So I begin with a square that is 10M x 10M.
From this basic square I’ll establish the top rail and legs. These will extend outwards from the base square 1M. See, that is where that eleventh module comes into play. With this extension I have an overall height of 11M (396mm/~15-1/2″) and a width of 12M (432mm/17″). Simple as that.
It’s at this point that I begin to pull from my “pallet” that I talked about in my last post. I know that I’ll be using the same joinery for the leg-to-top rail joint that I use in my HB Tansu construction. Which will require an additional 1/2M extension of the to rail on each end.
Now I need to proportion the enclosed space to contain the required elements. Looking back at my sketch I need a drawer, an apron and space below the apron. Three elements tells me that breaking the height into thirds will probably work pretty well. It’s at least a good place to start. I’m also fairly certain that I’ll want the cross rail below the drawer to be the same thickness as the legs and the top rail. This happens to be 1M.
Note that I chose to drop the cross rail below the top 1/3 line. Again this is where the personal preference comes into play. It could just as easily be above the 1/3 line or centered on it. It’s what looks best to your eye working within the established framework.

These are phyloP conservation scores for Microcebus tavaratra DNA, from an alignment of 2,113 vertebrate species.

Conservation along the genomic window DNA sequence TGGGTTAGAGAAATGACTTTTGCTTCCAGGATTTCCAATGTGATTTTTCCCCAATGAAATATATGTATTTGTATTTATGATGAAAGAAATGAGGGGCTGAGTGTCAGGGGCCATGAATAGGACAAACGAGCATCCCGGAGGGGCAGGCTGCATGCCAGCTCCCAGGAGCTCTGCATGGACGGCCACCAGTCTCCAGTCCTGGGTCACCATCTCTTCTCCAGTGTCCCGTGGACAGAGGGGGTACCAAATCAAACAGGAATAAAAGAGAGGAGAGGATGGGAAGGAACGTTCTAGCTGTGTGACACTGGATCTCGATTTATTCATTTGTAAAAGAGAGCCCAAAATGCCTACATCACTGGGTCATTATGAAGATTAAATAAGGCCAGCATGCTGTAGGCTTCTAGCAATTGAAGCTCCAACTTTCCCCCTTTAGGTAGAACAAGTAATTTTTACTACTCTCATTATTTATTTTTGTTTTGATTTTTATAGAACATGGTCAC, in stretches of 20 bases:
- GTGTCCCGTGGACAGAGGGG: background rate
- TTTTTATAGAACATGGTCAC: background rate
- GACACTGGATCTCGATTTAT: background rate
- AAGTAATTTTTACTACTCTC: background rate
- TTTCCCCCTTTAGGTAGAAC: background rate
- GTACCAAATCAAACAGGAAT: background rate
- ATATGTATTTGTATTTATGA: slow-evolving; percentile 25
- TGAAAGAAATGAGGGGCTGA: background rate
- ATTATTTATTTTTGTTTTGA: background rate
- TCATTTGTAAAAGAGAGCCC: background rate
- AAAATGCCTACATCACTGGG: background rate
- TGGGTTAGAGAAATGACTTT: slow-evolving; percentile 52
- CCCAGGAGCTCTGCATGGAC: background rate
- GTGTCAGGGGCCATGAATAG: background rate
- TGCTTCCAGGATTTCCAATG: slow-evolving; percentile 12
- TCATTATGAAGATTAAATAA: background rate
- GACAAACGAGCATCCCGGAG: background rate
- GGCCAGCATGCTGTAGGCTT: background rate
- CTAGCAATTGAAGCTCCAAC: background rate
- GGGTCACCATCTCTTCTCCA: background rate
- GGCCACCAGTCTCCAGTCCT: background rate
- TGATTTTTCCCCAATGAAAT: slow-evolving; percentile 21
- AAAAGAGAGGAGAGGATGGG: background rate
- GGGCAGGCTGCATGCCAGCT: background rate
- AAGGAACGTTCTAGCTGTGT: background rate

So we just about have a completed front elevation for the nightstand. I’m going to once again pull from my “pallet” and fill in the details of the drawer and apron. I’ll go into the “why” with my next post
Pingback: Nightstand Design-Part 1 | GREG MERRITT – BY MY OWN HANDS
So… now your blog posts have some design lessons….
Very nice explained!
At my very woodworking beginning, I was very intrigued by why the width of certain tools, like chisels, plane blades, drill bits… until I started to pay more attention and started to “see” some old furniture.
This post is like “priciples of design for dummyes” 🙂
“By Hound and Eye” was another great help, this summer too. For teaching some geometry and new uses for the dividers for the kids.
Title for next post… “Nightstand-design-part-2 – the Fibonacci dividers”…???? lolol
LOL. I don’t think these posts qualify as instruction. Just sharing my process. I do hope that some folks might find them helpful in some way though.
This is great stuff, Greg. This is exactly the kind of “application of knowledge” that was the whole Idea behind “By Hand & Eye”. I’m starting to think this way, also.
Thank you. “By hand & Eye” gave me a toolset to help guide my design work. Without this toolset I found designing very difficult. There were too many possibilities, making progress slow and cumbersome. Now, I find designing much, much easier.
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I love the principle of proportions you shared, and as to me that was the hardest part of the design, and now applying structure to the design was what was missing from my repotire.
Thanks for sharing.
Your most welcome. Glad to here it was of some use to you.